Office of Student Advocacy helps identify students of risk

Faculty, students and staff are being offered a new resource from the Office of Student Advocacy, which was established on campus just three months ago to address serious psychological or behavioral issues that have arisen in the student body.

Dr. Shannon Ledesma, Associate Director of Student Support and Advocacy, explained that her role is to “help faculty and students refer and manage students of concern.”

The office seeks to address the grey area for the campus in addressing issues for students that are disruptive or impeding the learning of campus community.

“There have been a series of violent events on college campuses across the nation,” Ledesma said, referencing Virginia Tech and other such tragedies. These have caused a national movement on university campuses to develop ways of identifying at risk students with severe issues and diffuse the danger they may pose to themselves and others.

Prior to this movement, these students did not fall under any particular jurisdiction: professors are not trained to deal with these issues, nor are they necessarily solved by conduct citations.

Such concerning conduct, Ledesma says, includes bizarre or erratic behavior, hostility, or a severe change in mood or character. The signs fall into four levels of behavior ranging from level one which includes serious grade problems and a drastic change in appearance or mood, to level four wherein a student is threatening or potentially violent or suicidal. Level four cases should be referred directly to emergency services such as security or police, as the Office of Student Advocacy is not a 24-hour crisis help line. Nor, Ledesma emphasized, is it a place you call if you got a bad grade, or don’t like your professor.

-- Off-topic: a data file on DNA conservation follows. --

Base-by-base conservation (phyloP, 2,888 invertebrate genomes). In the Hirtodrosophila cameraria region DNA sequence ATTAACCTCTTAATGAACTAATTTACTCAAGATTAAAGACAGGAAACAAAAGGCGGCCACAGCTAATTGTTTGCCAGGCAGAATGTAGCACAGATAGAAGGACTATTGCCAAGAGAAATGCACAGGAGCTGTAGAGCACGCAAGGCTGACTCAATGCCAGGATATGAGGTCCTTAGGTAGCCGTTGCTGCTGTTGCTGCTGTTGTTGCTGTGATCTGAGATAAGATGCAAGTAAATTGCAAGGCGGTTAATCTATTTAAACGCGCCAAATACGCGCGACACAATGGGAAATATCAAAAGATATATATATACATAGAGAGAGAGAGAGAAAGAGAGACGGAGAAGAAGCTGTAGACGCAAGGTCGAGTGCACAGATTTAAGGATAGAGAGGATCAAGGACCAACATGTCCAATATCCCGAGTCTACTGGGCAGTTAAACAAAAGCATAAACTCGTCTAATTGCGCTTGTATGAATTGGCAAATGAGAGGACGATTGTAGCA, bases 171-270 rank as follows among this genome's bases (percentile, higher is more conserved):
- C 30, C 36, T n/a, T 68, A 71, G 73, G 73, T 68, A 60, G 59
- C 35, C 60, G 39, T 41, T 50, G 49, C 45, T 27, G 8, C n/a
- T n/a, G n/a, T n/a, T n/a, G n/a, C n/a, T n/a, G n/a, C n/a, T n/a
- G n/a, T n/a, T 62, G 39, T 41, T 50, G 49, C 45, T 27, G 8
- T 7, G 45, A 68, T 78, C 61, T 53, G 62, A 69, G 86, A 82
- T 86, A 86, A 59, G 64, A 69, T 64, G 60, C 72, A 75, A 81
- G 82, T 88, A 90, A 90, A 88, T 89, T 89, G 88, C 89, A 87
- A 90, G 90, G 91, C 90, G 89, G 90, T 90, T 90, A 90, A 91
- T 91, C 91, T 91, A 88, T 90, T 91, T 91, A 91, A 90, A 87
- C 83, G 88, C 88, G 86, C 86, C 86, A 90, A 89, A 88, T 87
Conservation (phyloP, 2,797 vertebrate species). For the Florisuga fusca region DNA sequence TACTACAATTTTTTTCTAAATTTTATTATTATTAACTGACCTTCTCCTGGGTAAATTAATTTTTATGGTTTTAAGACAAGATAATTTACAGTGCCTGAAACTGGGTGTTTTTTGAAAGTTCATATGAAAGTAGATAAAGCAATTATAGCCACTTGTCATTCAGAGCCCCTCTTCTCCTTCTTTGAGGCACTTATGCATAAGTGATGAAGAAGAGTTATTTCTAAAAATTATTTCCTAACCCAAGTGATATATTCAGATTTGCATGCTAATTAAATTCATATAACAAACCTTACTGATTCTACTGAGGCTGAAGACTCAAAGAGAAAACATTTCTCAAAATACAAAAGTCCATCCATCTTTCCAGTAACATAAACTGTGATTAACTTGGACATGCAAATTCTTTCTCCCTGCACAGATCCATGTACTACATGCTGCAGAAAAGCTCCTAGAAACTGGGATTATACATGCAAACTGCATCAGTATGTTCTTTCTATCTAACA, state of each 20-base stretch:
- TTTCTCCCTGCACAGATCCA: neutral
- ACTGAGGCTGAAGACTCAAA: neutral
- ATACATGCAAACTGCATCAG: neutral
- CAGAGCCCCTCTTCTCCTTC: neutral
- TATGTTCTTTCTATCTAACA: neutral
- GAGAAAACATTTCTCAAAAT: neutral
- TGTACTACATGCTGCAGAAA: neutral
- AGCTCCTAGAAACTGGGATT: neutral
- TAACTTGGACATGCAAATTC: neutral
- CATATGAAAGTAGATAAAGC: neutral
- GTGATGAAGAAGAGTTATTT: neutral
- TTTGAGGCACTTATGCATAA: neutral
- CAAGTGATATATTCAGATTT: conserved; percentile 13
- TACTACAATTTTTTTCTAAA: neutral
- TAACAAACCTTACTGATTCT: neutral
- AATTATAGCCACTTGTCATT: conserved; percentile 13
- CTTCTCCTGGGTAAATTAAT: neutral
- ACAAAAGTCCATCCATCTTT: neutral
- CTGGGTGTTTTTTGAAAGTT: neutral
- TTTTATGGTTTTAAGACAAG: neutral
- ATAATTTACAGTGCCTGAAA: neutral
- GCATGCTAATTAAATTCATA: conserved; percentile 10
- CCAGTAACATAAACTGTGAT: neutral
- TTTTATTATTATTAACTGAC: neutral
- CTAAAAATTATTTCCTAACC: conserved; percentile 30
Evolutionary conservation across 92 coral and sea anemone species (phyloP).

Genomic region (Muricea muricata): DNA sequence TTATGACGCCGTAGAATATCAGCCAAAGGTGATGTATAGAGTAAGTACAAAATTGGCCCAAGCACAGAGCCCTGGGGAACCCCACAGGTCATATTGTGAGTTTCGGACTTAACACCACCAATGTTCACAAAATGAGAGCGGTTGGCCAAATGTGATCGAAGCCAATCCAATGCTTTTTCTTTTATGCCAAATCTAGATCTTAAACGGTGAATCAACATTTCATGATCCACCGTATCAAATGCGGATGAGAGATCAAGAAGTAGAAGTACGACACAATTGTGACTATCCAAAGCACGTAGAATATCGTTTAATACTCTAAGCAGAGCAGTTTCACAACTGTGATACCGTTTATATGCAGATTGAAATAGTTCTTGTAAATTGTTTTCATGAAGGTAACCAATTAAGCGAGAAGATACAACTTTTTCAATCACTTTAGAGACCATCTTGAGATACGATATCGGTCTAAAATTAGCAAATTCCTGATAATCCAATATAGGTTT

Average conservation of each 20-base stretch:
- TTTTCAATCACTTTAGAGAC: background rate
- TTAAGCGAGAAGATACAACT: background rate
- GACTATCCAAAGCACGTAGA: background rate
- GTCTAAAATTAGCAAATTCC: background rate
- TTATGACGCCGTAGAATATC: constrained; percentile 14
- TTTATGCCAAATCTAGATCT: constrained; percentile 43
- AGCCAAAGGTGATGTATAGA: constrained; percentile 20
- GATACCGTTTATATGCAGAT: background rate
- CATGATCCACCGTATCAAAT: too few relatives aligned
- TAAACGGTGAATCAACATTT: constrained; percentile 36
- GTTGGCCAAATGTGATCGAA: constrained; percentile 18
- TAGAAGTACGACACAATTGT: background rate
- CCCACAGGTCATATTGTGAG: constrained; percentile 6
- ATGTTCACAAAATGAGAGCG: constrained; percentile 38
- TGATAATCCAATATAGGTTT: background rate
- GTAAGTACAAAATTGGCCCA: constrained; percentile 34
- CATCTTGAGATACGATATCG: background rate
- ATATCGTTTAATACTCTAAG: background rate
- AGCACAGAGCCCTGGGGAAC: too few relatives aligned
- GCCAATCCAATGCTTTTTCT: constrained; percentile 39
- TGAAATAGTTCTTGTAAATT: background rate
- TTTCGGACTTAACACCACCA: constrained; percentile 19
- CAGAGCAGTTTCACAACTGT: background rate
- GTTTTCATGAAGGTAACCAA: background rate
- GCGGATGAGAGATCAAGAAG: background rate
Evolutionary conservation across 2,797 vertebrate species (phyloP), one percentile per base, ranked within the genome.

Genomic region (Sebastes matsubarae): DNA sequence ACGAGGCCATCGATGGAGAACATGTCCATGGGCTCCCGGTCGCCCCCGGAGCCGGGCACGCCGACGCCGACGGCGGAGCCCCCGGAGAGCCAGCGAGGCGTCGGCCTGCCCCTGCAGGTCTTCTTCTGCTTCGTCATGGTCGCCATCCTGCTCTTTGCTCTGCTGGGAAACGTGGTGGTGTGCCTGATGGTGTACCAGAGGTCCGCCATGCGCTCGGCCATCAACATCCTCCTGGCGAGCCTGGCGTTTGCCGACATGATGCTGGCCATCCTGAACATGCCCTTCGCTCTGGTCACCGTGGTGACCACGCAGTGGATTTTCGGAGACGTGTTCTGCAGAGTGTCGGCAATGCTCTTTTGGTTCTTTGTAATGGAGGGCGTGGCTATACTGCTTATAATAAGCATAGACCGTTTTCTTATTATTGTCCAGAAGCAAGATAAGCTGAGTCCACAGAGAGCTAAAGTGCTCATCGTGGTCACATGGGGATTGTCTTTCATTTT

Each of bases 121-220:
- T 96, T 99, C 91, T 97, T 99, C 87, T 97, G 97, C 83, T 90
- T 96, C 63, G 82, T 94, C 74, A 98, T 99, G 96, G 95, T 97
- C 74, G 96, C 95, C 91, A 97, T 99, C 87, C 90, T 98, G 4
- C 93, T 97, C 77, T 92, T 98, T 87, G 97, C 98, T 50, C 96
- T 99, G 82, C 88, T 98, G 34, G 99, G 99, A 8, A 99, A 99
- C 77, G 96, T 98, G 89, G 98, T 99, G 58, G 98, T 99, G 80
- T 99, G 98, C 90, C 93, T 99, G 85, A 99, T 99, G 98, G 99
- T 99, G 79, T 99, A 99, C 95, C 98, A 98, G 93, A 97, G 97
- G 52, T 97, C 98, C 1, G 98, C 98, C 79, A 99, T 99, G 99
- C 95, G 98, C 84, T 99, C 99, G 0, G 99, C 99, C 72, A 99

Throughout fall, Ledesma will be working to educate faculty and staff on what constitutes a student of concern who needs to be referred, and how that process is accomplished. From referrals to her office she will direct students to one of four resources depending on the issue: academic help for those needing assistance in school, counseling for stress issues, the conduct office for behavior that is a violation of the student conduct code, or to the Student Intervention Team for issues that are more appropriate for the team to review.

Ledesma is the only person currently working in the Office of Student Advocacy; however her extensive education and experience in psychology her more than qualified for the job. Ledesma atttended Notre Dame as an undergraduate where she earned a degree in psychology, then went on to earn her PhD at the University of Iowa. As for experience with at risk students, UWT is the third student counseling center where Ledesma has worked. At Pacific Lutheran University, she served with the counseling center’s emergency reaction team, and has also worked with at risk students in the counseling center at UW Seattle.

If all goes as planned, the new Office of Student Advocacy will give a resource to those on campus who need more than basic counseling and prevent students from falling through the cracks. For more information on identifying and referring someone at risk visit http://www.tacoma.washington.edu/studentaffairs/advocacy_about.cfm

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